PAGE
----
"All They Ever Wanted Was A Miracle"
Written & Illustrated By Jeffrey Alan Love
Afterwards, they sat outside and watched the rain.
“You didn’t go in either,” said Mulhane.
“What?” Lang had dozed off.
“You didn’t go in, so don’t be giving me any grief. You and me, we’re in the same boat. And you,” Mulhane said, turning to the guide, “you just sit over there and don’t say another damn word. One more pip from you about zones and hope and miracles, I swear I’ll crack you.”
The guide didn’t say anything. He just stared at the bomb that was nestled at Mulhane’s feet.
“We’re all in the same boat,” muttered Mulhane, as they sat and watched the rain.
Three days ago they had started out from the dingy little mining town where they had hired the guide. They had gone further up into the mountains, sneaky-peteing past the patrols and sticking under the tree line to avoid any spotter planes. They didn’t sleep at night, but kept moving.
“What do you think it really was?” asked Mulhane.
“What?” said Lang.
“The room, the Room, what do you think it really was?” He was fiddling with a blade of grass that he’d uprooted.
“Jesus Christ, I don’t know. We didn’t…” Lang stopped. “I just wish this lousy rain would let up.”
Mulhane was shredding the grass into bits. “Do you think it’s causing the rain? Keeping us here?”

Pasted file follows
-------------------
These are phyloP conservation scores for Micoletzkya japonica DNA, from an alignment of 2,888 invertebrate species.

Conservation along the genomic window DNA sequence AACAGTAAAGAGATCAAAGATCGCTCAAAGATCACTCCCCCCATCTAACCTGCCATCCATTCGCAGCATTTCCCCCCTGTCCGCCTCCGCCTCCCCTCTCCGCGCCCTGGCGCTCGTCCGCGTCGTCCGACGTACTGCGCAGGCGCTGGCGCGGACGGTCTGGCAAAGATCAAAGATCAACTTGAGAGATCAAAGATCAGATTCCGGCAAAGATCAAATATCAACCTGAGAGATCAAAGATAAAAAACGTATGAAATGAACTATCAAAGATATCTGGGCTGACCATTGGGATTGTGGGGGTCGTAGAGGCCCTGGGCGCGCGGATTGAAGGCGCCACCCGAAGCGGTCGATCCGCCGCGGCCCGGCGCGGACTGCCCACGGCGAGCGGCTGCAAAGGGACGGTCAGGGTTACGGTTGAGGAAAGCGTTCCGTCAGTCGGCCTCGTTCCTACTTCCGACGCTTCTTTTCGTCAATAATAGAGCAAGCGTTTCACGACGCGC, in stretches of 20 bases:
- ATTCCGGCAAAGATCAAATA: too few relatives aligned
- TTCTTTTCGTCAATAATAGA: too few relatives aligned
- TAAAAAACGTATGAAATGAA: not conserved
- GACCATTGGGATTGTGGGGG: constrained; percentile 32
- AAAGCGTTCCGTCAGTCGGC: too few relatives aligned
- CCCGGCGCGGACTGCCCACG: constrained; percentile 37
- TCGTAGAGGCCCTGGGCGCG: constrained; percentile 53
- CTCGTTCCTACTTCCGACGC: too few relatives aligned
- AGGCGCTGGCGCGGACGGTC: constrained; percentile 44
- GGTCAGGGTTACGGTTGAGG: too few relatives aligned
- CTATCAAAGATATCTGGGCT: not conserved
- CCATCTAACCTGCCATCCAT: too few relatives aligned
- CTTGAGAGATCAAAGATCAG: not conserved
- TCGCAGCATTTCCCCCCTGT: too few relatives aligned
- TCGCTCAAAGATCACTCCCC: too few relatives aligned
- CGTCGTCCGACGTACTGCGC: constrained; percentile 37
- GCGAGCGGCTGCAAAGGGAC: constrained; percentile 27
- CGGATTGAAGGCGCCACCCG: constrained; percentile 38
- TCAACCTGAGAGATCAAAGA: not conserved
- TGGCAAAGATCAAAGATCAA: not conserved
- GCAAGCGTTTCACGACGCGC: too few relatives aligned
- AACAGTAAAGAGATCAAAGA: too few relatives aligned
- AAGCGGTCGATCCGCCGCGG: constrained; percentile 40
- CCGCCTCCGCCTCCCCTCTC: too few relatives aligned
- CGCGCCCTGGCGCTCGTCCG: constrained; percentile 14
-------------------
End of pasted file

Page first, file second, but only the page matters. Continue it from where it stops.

“Keeping us – Mulhane, you want to go back down there and blow it up, go ahead. I’ll stay up here with Wilson –“
“Watson,” said the guide.
“—Watson here until you get back. Whatever you’re thinking I don’t want any part of it. Okay?”
“I just want to get off this damn mountain,” said Mulhane.
They had been prepared for everything, except the quiet. There weren’t skeletons tossed around in the tall grass, or even birds wheeling about in the sky. Just a pervasive quiet. The only sound was their boots upon the loose scree as they made their way down into the valley. They could see it already, a small gathering of crumbled down huts and houses, except for one on the eastern edge that looked intact. It didn’t seem like much – a one-story, whitewashed building.
When they were within twenty-five feet of it they stopped. It was too quiet.
“I’m going to go blow the damn thing up,” said Mulhane, easing himself to his feet. He scooped up the parcel and stretched. “You coming?”
Lang shook his head. Watson just stared at the ground. Mulhane turned and walked out into the rain, back the way they had come. It looked like it would never quit raining.